South Korean stock regulators have ruled that Samsung BioLogics intentionally violated accounting rules to inflate its value tied to its Biogen-partnered affiliate Samsung Bioepis before going public in 2016.
Based on that, the country’s Securities and Futures Commission (SFC) has halted trading of the company on Wednesday, fined it 8 billion Korean won ($7.1 million), recommended dismissal of its chief executive Kim Tae-han and referred the case to prosecutors.
To make it worse, a review is underway that could eventually end in enforced delisting, which could be a serious blow to the fast-growing contract biologics manufacturer and to its parent Samsung Group.
In a Wednesday statement, Samsung BioLogics defended its practice, saying it followed related guidelines and that it will file an administrative lawsuit.
“[T]he SFC’s announcement today is very unfortunate as it is our firm belief that Samsung BioLogics has not breached any accounting rules at all,” the company said.
The accusation was officially made in May when the country’s Financial Supervisory Service (FSS) cited the suspected breach in a preliminary notice. Later in July, the SFC said Samsung failed to disclose a deal that allowed partner Biogen to increase its stake in the Samsung Bioepis biosimilar JV to one share shy of 50%. Samsung said it changed its accounting method because of the call option, though the SFC at that time didn’t say whether that practice as noted by FSS was illegal.
After changing its calculation method in its 2015 books, the company’s net profit skyrocketed to 1.9 trillion won ($1.68 billion) from a roughly 28 billion won loss in 2014, according to lawmakers quoted by Reuters.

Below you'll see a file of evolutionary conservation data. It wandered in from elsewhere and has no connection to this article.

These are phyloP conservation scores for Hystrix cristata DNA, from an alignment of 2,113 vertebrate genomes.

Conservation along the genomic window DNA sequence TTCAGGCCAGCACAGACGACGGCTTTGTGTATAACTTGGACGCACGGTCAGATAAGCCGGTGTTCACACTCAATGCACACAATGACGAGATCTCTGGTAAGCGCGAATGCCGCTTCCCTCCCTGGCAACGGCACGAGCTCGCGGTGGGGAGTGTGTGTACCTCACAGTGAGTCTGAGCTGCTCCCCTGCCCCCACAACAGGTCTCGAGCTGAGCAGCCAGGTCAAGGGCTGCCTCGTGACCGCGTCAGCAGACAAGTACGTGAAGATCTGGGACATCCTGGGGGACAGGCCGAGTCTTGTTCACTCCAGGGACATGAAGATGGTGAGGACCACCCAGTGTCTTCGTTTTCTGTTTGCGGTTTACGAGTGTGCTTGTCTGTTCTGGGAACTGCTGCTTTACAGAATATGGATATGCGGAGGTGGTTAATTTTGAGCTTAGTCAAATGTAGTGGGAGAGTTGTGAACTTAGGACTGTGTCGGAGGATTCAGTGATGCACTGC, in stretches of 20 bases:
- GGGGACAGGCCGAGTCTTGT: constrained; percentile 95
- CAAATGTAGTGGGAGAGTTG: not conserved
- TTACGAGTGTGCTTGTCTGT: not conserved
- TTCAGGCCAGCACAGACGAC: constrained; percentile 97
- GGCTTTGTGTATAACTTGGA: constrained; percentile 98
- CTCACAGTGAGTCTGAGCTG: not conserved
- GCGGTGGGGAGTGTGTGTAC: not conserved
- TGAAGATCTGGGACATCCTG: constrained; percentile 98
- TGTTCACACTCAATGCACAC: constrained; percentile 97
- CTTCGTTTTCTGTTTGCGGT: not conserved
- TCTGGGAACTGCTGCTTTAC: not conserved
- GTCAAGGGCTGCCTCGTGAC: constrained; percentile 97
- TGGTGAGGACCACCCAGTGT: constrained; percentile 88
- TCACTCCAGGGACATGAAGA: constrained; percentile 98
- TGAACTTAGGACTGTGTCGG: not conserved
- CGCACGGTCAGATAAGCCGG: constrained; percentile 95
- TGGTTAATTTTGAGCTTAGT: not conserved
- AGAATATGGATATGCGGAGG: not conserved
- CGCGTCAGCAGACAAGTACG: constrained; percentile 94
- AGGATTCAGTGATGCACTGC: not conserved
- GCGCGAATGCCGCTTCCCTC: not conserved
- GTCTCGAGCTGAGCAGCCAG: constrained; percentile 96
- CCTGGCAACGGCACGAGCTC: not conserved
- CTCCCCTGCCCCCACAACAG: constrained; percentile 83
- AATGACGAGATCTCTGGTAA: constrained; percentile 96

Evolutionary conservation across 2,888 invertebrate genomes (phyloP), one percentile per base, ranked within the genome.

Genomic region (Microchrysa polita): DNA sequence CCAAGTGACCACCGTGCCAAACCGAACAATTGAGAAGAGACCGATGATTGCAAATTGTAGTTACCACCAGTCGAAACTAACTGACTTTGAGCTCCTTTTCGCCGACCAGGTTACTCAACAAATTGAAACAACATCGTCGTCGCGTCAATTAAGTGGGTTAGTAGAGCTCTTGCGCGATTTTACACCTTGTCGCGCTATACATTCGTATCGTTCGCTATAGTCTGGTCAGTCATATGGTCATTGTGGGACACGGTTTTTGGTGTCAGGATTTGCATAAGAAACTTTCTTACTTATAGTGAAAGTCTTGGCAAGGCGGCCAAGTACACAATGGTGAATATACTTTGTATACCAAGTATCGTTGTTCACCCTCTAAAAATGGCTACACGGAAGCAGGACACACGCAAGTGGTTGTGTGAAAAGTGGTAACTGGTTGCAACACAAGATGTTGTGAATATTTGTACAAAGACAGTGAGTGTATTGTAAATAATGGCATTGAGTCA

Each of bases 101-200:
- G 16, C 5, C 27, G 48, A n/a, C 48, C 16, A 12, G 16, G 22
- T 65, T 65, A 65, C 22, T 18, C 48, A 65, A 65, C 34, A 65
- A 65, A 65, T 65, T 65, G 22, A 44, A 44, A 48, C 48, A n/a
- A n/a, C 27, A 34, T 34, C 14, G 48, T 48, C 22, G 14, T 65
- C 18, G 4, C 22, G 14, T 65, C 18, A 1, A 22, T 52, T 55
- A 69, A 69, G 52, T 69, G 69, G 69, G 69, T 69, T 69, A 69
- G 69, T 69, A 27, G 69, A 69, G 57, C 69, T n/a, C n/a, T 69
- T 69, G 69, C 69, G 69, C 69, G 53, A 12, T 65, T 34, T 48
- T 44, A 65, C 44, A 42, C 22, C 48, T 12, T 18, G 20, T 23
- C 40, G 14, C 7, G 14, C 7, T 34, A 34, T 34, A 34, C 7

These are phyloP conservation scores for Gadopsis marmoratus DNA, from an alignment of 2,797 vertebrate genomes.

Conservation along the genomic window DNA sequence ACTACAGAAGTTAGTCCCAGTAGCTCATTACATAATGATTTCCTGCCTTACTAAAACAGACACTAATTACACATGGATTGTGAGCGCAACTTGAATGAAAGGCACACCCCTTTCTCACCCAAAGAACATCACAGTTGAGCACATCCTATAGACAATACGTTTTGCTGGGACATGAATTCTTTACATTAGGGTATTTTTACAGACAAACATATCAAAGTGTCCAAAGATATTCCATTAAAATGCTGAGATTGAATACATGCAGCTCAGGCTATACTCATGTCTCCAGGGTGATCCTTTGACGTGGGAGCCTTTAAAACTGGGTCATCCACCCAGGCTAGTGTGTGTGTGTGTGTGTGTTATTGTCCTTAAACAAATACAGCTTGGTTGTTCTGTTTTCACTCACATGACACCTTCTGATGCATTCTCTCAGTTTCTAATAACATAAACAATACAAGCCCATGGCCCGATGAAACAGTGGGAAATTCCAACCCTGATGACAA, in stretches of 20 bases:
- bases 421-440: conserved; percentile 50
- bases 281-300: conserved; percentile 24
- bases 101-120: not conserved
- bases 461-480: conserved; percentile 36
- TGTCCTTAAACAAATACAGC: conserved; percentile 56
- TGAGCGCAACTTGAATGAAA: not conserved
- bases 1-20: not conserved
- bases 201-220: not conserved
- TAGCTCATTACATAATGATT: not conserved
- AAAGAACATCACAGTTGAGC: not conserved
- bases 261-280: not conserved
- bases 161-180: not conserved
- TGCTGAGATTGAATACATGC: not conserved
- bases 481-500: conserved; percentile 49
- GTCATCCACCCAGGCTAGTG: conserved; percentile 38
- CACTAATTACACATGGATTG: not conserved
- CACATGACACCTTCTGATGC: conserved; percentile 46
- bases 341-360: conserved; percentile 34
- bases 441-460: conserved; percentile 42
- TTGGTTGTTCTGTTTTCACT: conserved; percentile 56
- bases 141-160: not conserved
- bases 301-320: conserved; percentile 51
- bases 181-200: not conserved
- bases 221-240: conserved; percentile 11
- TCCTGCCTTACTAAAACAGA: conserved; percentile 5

Samsung noted that when it filed the 2015 books in 2016, both the Korean Institute of Certified Public Accountants and the FSS concluded that there were no problems in the accounting treatment..
Benefiting from the booming biologics market, Samsung BioLogics has posted fast growth. Its 2017 revenue jumped 56% to about $420 million on the back of ambitious expansions. It also became part of the Samsung Group’s planned $22 billion investment, alongside other next-generation technologies such as artificial intelligence and 5G.
“For biopharmaceuticals, Samsung has seen strong growth from both its contract manufacturing and biosimilar businesses. It will continue to invest heavily in the businesses, including developing and manufacturing biosimilars to combat chronic and difficult-to-cure diseases,” the South Korean conglomerate said in August.
However the accounting allegations have recently cost its shares dearly. Its stock price has dropped by a third since last April, from 500,000 won to 334,500 won before the trading suspension.
Meanwhile, Samsung Biologics’ auditors are also being punished. Samjong KPMG was fined 170 million won and banned from auditing the company over the next five years, while Deloitte Anjin was banned from auditing the firm for three years.